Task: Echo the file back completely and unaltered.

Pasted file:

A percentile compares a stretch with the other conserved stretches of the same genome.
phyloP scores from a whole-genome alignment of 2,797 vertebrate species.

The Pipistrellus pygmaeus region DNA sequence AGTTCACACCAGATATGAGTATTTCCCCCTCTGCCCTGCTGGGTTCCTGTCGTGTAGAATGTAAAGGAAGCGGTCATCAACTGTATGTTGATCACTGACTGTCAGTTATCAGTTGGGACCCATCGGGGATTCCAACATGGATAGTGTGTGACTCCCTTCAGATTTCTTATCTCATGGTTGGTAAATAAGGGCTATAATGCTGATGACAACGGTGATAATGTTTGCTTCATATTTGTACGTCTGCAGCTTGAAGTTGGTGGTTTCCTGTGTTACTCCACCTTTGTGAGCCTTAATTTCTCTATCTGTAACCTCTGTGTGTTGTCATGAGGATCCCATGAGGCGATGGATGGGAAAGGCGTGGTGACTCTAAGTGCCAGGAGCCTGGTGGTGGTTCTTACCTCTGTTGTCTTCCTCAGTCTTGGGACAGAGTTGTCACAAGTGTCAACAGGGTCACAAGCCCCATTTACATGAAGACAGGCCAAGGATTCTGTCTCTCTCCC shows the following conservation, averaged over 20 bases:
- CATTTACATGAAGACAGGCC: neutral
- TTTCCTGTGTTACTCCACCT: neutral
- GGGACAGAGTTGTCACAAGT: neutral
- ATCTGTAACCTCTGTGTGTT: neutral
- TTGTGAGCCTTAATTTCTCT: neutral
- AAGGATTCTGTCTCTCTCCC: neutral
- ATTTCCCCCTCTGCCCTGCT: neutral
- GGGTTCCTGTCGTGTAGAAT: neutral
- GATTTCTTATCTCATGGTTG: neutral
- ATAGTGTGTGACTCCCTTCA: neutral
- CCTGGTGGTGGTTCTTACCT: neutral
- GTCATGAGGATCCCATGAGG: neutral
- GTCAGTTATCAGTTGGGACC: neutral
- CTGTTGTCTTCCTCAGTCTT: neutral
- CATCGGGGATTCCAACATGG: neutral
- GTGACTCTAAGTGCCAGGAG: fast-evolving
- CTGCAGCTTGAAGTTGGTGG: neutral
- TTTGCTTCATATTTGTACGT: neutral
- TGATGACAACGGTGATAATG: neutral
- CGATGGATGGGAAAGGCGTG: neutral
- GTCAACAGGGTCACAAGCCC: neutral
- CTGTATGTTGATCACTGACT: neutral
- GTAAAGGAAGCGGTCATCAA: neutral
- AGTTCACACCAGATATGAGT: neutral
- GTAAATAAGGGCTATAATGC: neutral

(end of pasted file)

A percentile compares a stretch with the other conserved stretches of the same genome.
phyloP scores from a whole-genome alignment of 2,797 vertebrate species.

The Pipistrellus pygmaeus region DNA sequence AGTTCACACCAGATATGAGTATTTCCCCCTCTGCCCTGCTGGGTTCCTGTCGTGTAGAATGTAAAGGAAGCGGTCATCAACTGTATGTTGATCACTGACTGTCAGTTATCAGTTGGGACCCATCGGGGATTCCAACATGGATAGTGTGTGACTCCCTTCAGATTTCTTATCTCATGGTTGGTAAATAAGGGCTATAATGCTGATGACAACGGTGATAATGTTTGCTTCATATTTGTACGTCTGCAGCTTGAAGTTGGTGGTTTCCTGTGTTACTCCACCTTTGTGAGCCTTAATTTCTCTATCTGTAACCTCTGTGTGTTGTCATGAGGATCCCATGAGGCGATGGATGGGAAAGGCGTGGTGACTCTAAGTGCCAGGAGCCTGGTGGTGGTTCTTACCTCTGTTGTCTTCCTCAGTCTTGGGACAGAGTTGTCACAAGTGTCAACAGGGTCACAAGCCCCATTTACATGAAGACAGGCCAAGGATTCTGTCTCTCTCCC shows the following conservation, averaged over 20 bases:
- CATTTACATGAAGACAGGCC: neutral
- TTTCCTGTGTTACTCCACCT: neutral
- GGGACAGAGTTGTCACAAGT: neutral
- ATCTGTAACCTCTGTGTGTT: neutral
- TTGTGAGCCTTAATTTCTCT: neutral
- AAGGATTCTGTCTCTCTCCC: neutral
- ATTTCCCCCTCTGCCCTGCT: neutral
- GGGTTCCTGTCGTGTAGAAT: neutral
- GATTTCTTATCTCATGGTTG: neutral
- ATAGTGTGTGACTCCCTTCA: neutral
- CCTGGTGGTGGTTCTTACCT: neutral
- GTCATGAGGATCCCATGAGG: neutral
- GTCAGTTATCAGTTGGGACC: neutral
- CTGTTGTCTTCCTCAGTCTT: neutral
- CATCGGGGATTCCAACATGG: neutral
- GTGACTCTAAGTGCCAGGAG: fast-evolving
- CTGCAGCTTGAAGTTGGTGG: neutral
- TTTGCTTCATATTTGTACGT: neutral
- TGATGACAACGGTGATAATG: neutral
- CGATGGATGGGAAAGGCGTG: neutral
- GTCAACAGGGTCACAAGCCC: neutral
- CTGTATGTTGATCACTGACT: neutral
- GTAAAGGAAGCGGTCATCAA: neutral
- AGTTCACACCAGATATGAGT: neutral
- GTAAATAAGGGCTATAATGC: neutral